Rosneft said Aug. 4 that production at the Sakhalin 1 oil and gas project in the Russian Far East has been suspended since May 15 following the introduction of Western sanctions.
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"The Russian government, energy ministry and Sakhalin regional government together with other project shareholders, are making efforts to restore production at the Sakhalin-1 project. Despite this, unfortunately, production activity on the project has not yet been restored," Rosneft said in a statement Aug. 4.
Western sanctions introduced in response to Russia's invasion of Ukraine led companies from sanctioning countries to reduce purchases of Russian commodities and move to exit upstream projects in the country.
In late April ExxonMobil's Russian subsidiary Exxon Neftegas, operator of Sakhalin 1, declared force majeure at the project, citing concerns about contractual obligations and operational standards. On March 1, the company said it would discontinue operations at the project and avoid new investment in Russia.
Rosneft said production gradually fell at the project from April 26, and practically ceased May 15.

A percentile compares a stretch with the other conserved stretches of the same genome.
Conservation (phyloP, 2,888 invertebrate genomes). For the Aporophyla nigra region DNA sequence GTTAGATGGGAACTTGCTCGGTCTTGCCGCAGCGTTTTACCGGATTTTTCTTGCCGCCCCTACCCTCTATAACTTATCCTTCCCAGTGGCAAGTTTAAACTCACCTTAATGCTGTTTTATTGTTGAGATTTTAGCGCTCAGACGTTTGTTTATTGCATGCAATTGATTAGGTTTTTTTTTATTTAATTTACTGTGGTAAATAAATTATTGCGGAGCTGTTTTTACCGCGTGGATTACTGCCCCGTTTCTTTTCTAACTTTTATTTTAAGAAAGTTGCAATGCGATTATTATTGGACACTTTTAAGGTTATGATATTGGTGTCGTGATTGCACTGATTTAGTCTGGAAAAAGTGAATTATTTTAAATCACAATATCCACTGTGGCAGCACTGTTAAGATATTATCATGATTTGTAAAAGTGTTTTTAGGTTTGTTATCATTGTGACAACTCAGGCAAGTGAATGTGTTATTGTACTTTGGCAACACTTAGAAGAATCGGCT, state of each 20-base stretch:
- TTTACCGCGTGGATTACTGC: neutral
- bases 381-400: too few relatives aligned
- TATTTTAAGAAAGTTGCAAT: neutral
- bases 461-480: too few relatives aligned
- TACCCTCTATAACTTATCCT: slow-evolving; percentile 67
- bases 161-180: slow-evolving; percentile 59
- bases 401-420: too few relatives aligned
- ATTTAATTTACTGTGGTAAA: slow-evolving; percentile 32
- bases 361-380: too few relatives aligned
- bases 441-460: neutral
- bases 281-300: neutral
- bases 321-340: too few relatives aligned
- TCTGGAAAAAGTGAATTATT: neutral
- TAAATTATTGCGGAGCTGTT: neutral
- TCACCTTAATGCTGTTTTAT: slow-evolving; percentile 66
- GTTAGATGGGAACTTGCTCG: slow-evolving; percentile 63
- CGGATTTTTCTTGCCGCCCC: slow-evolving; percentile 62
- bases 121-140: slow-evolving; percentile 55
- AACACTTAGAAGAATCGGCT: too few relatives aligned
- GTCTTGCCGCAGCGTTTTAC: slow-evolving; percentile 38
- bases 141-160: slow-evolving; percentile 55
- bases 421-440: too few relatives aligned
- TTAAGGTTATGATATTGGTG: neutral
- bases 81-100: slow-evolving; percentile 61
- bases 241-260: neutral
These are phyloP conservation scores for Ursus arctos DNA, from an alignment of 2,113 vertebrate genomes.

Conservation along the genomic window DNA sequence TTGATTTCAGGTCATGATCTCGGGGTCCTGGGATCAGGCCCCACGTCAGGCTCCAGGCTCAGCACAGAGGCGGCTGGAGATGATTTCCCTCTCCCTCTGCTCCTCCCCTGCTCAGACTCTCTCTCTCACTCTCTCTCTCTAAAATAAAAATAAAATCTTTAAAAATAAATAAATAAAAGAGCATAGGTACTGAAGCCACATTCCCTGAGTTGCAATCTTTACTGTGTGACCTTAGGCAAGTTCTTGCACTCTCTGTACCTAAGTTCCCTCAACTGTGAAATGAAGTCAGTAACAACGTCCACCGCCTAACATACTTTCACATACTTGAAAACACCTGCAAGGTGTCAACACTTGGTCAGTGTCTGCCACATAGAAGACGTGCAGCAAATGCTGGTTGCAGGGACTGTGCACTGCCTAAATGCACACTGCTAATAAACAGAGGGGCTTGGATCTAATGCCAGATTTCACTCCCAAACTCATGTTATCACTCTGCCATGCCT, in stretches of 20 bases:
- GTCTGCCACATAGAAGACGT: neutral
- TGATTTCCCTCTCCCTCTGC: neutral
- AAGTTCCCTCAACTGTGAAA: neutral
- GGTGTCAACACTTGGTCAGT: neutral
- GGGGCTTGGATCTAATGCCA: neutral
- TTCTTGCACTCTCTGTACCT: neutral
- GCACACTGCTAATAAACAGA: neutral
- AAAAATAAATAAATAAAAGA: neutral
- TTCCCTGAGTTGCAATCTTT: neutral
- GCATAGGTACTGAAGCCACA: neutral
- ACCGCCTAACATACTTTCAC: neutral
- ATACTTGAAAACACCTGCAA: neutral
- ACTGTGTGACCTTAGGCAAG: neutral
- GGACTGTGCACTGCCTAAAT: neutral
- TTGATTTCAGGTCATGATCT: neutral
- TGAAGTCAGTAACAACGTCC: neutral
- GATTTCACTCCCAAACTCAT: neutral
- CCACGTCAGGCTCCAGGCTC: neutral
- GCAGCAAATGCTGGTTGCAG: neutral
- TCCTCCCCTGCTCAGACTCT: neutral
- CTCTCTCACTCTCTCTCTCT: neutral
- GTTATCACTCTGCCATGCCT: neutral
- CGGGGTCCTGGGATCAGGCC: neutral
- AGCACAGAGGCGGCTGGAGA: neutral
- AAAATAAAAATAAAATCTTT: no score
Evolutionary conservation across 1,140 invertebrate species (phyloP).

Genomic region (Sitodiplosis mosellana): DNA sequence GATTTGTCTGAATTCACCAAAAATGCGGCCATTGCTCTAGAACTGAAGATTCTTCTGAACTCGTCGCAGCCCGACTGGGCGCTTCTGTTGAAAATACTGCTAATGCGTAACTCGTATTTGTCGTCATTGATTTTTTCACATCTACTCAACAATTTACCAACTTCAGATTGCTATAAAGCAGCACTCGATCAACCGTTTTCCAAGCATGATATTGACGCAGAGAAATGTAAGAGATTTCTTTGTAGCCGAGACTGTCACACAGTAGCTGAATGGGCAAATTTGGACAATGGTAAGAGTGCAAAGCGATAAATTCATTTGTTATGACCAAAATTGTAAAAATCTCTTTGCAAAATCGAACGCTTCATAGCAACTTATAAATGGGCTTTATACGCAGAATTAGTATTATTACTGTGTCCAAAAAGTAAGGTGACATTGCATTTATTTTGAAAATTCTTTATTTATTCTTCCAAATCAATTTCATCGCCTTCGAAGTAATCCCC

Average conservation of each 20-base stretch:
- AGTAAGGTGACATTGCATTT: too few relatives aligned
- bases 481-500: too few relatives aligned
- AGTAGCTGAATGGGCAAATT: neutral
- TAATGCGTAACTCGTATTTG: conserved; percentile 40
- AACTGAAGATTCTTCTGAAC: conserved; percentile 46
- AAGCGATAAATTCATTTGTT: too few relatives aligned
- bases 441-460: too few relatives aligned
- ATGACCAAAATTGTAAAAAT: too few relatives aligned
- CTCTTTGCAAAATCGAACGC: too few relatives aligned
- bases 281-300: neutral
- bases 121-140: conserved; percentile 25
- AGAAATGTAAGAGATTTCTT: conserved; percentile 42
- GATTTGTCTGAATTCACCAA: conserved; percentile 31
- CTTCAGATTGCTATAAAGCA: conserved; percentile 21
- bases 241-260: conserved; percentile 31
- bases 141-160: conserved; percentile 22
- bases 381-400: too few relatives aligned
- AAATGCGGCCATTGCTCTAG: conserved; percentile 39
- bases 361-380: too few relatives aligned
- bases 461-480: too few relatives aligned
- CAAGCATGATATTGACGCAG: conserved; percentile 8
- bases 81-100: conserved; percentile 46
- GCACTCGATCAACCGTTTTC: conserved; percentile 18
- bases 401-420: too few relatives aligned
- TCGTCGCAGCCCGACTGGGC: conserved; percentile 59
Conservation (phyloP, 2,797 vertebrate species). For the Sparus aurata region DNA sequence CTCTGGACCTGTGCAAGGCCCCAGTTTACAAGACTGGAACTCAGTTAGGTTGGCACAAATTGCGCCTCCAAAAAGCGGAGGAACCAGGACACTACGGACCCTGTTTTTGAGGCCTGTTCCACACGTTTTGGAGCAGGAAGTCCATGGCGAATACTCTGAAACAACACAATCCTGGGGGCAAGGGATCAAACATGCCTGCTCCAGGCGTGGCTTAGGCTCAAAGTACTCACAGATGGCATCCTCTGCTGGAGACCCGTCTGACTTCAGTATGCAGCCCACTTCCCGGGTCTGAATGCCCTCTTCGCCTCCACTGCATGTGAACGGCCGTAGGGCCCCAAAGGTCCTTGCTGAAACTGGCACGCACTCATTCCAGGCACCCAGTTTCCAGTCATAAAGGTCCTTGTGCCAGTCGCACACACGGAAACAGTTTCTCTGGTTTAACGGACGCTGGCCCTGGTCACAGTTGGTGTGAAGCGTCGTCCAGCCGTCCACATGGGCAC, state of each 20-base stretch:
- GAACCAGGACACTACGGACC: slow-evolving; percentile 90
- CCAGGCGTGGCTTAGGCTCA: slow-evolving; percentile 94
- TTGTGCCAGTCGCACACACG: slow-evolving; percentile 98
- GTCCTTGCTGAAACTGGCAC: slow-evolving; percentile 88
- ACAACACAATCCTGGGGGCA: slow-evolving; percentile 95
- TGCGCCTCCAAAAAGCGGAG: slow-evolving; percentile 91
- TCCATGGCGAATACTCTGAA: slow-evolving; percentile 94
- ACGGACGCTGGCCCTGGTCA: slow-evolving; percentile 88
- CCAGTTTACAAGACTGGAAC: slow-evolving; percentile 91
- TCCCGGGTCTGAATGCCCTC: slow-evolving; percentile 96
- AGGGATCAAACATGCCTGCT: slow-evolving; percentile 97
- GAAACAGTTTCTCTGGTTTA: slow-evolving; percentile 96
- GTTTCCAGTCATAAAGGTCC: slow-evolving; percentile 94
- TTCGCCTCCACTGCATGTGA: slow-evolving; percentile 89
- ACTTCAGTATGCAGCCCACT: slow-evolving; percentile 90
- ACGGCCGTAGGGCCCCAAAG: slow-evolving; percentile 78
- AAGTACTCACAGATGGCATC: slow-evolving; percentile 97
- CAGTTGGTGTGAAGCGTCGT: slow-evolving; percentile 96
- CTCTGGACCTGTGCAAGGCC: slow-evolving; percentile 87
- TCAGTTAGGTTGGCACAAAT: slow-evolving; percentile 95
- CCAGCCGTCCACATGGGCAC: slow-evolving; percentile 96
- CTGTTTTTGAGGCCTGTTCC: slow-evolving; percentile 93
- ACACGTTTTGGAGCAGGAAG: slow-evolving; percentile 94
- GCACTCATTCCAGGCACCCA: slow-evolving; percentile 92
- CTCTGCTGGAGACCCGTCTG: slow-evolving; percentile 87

In 2021 oil production at the project averaged around 181,571 b/d, according to data released by the Russian energy ministry in early 2022.
ExxonMobil did not immediately respond to a request for comment Aug. 4 on operations at the project and its exit plans.
In a filing with the US Securities and Exchange Commission dated Aug. 3 ExxonMobil said it is currently engaged in transitioning Sakhalin-1 operating activities to another party.
Rosneft said it had not been informed of any decisions on transferring operatorship of Sakhalin 1 from Exxon Neftegas in the Aug. 4 statement.
Rosneft added that the last tanker with oil was shipped from the De Kastri terminal May 6, and stocks at the terminal are currently 95% full and no loading is currently taking place.
ExxonMobil holds a 30% stake in Sakhalin 1. Other partners include Rosneft with 20%, Japan's Sodeco with 30% and India's ONGC Videsh with 20%. Previously the stakeholders received Sokol crude oil, corresponding to their stakes, and sold their equity crude in the market.
Prices for Sokol crude alongside other Russian grades have been trading at major discounts since the invasion began. Platts, part of S&P Global Commodity Insights, assessed Sokol at $77.72/b Aug. 3, compared with a Dated Brent value of $103.48/b. Prior to the invasion Sokol was trading at a discount of less than $3/b to Dated Brent.
In recent years, ExxonMobil has reduced its involvement in Russia. In 2018, it announced its withdrawal from joint ventures set up with Rosneft in 2013 and 2014. This followed the introduction of US and EU sanctions against Russia over its role in the conflict in Ukraine in 2014, and the further expansion and codification of US sanctions in 2017.